Apr 6, 2015
Successful green industry businesses balance their experience and technical know-how with good communication skills and a commitment to consumer education. Relying solely on the company’s reputation and word-of-mouth referrals might still work for a very small segment of the industry; but for most companies a commitment to content, marketing and some form of advertising is no longer avoidable.
However, when cash flow is tight, the economy contracts, or a company is experiencing what feels like a painful growth spurt or transition, there are a few common knee-jerk responses that are often more hurtful than helpful.
The first is a rush to cut marketing and advertising from the operating budget. This is a big mistake. Why? Simple: When you’re out of sight you’re out of mind. Even if your aspirations for growth aren’t grand, most businesses need to replace some percentage of customers on a regular basis.
Awareness of the company brand and services is the number one driver of new and repeat customer sales. If you do have big growth goals then you’ll most likely fall short of them without a solid commitment to marketing. You might think your company offers the best thing since sliced bread; but rest assured the public will still forget about you if you don’t have a presence in their media consumption sphere. Cutting your marketing budget typically doesn't solve your cash flow problem; but it just might create a bigger one.
Another common response is the refusal to innovate through technology. The need to communicate digitally through contemporary websites and social media has yet to be fully embraced by the green industry. Many company owners simply don’t see the need to spend the time or money on a dynamic website, Twitter or Facebook account. Just because the company CEO doesn’t hang out in the digital world doesn’t mean your customers aren't there; they are. In fact, they practically live there!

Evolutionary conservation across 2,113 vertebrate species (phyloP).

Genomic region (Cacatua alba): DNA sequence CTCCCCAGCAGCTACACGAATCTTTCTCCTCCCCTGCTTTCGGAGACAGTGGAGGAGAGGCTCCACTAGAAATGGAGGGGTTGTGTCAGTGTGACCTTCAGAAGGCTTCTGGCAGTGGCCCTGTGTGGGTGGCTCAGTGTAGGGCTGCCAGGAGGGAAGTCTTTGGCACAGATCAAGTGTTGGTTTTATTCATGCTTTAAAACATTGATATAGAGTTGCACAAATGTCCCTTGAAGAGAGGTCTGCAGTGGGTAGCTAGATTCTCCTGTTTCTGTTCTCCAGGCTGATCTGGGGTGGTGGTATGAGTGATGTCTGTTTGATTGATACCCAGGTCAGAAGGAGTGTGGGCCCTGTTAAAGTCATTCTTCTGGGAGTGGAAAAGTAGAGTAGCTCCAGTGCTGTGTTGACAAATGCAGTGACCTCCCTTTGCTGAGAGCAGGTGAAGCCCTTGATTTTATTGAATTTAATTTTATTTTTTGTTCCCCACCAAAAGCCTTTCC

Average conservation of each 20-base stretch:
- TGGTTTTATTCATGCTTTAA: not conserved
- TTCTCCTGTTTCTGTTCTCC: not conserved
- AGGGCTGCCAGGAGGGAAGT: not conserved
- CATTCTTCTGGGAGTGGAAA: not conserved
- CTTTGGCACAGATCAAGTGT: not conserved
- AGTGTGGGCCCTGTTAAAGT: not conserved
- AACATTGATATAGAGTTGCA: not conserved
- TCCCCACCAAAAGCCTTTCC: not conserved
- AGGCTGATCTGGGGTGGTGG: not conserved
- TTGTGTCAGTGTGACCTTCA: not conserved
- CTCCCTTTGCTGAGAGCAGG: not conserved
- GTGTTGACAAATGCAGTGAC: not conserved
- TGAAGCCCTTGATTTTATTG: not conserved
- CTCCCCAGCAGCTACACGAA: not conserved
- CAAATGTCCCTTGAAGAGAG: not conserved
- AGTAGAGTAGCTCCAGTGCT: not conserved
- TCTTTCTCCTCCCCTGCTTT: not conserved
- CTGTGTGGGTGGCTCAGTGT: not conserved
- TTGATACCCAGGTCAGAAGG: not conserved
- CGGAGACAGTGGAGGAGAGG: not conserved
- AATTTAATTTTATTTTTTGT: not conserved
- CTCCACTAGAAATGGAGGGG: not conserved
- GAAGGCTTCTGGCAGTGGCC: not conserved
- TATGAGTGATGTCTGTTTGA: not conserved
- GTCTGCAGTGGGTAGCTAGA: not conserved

Effective marketing entails reaching the customer where they are. Building an up-to-date website with useful content, plus a lively social media presence, are crucial parts of a successful marketing strategy. Ongoing website upgrades, digital content and social media maintenance need to be taken seriously and represented in your operating budget.
Say a company commits to all the above; think that gets them off the hook when it comes to networking? It doesn’t. To be truly successful and productive in this industry requires that companies build a network of trusted allies and mentors. Building a vibrant network demands that company members put themselves “out there” in a number of different ways; be it joining professional organizations, serving on organization boards or attending industry events. Resistance to networking actively on an ongoing basis typically results in lots of missed opportunities and brand awareness.
Finally, companies often refuse to admit it may be time to outsource some help for their marketing needs. It can sometimes be hard to admit that outside help is needed to achieve company growth goals. You’re the expert on your business, right? Of course you are; but that doesn’t necessarily mean you have a perspective that’s fresh enough to market it to new customers. You probably also don’t have the time to do it yourself. Many green industry companies can’t yet support a full-time, technically knowledgeable, marketing professional on staff. Outsourcing to a freelancer or agency can be a cost-effective solution that helps you actually get your marketing initiatives of the ground.
Embrace change. Then, know when to ask for help and don’t be afraid to ask for it.